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Who Won Big At The Emmys? D.C. Public Schools

A single school district stole the show, thanks to shout-outs from Dave Chappelle, John Oliver, and a viral Twitter hashtag.

Hollywood’s biggest stars aligned Sunday evening in Los Angeles for the 69th annual Primetime Emmy Awards. While many are still buzzing about Lena Waithe and Donald Glover’s history-making wins — Waithe is the first black woman to win an award for comedy writing while Glover is the first black person to win best director for a comedy series — an unlikely winner also emerged during the show: Washington, D.C.’s public schools.

Comedian Dave Chappelle was the first to shout out D.C. Public Schools when he took the stage to hand out the Emmy for best director in a comedy series. Though Chappelle admitted to improvising most of the dialogue leading up to the award, before announcing the names of the nominees he joked, “Now I’m going to read this teleprompter,” he said. “Please forgive me. Shout out to D.C. Public Schools.”


Chappelle wasn’t the only one to send love to D.C. Public Schools. “Last Week Tonight” host John Oliver also acknowledged the district’s students and teachers during his acceptance speech for winning Best Writing for a Variety Series.

“Like Dave Chappelle, I would like to unexpectedly thank D.C. Public Schools because I think it would be great if it started trending on Twitter for no reason tonight whatsoever,” Oliver said before encouraging Twitter users to “please use the hashtag #DCPublicSchools.”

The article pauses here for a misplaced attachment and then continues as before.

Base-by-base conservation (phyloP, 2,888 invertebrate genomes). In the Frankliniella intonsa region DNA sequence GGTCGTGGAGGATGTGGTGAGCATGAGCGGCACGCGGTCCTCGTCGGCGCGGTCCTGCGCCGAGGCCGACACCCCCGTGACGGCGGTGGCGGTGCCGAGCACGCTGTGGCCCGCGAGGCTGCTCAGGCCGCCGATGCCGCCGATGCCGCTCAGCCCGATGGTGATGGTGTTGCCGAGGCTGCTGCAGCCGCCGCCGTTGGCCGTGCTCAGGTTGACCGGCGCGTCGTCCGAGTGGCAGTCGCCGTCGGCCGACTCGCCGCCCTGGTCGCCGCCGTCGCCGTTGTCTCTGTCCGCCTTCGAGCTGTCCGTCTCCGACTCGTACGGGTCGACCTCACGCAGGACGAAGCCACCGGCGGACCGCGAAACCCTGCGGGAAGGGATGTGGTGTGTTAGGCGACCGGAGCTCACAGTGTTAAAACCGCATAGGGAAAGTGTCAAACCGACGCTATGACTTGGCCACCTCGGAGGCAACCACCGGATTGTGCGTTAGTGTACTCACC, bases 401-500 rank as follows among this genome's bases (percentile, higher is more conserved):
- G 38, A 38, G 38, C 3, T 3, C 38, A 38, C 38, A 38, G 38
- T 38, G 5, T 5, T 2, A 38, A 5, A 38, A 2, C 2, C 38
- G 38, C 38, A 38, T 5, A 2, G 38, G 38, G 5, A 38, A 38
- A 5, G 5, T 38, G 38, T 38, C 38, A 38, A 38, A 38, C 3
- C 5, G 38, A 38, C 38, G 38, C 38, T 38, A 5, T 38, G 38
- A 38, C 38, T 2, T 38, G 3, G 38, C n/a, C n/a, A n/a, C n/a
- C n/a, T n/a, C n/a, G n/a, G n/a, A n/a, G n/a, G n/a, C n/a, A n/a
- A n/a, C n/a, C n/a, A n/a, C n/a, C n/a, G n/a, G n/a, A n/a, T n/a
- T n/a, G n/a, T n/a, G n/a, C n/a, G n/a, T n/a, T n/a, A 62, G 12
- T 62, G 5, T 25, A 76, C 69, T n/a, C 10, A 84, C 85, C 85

Almost immediately #DCPublicSchools began trending on the social media platform, with many using the hashtag as an opportunity to shine a light on the district’s students and teachers.

D.C. Public Schools’ social media manager must have been watching the show, because soon after Chappelle and Oliver shouted them out, someone from the district took to Twitter to thank the comedians and share their plans for the future.

This isn’t the first time D.C. Public Schools became a viral sensation on Twitter. Earlier this month, Former President Barack Obama stopped by McKinley Technology High School to welcome a stunned group of young people back to school.

Education
Julian Meehan

Young leaders from around the world are gathering at the United Nations Headquarters in New York Saturday to address arguably the most urgent issue of our time. The Youth Climate Summit comes on the heels of an international strike spearheaded by Greta Thunberg, the 16-year-old climate activist from Sweden, who arrived in New York via emissions-free sailboat earlier this month.

Translated from Swedish, "berg" means "mountain," so it may feel fated that a young woman with Viking blood in her veins and summit in her name would be at the helm. But let's go out on a limb and presume Thunberg, in keeping with most activists, would chafe at the notion of pre-ordained "destiny," and rightly so. Destiny is passive — it happens to you. It's also egomaniacal. Change, on the other hand, is active; you have to fight. And it is humble. "We need to get angry and understand what is at stake," Thunberg declared. "And then we need to transform that anger into action."

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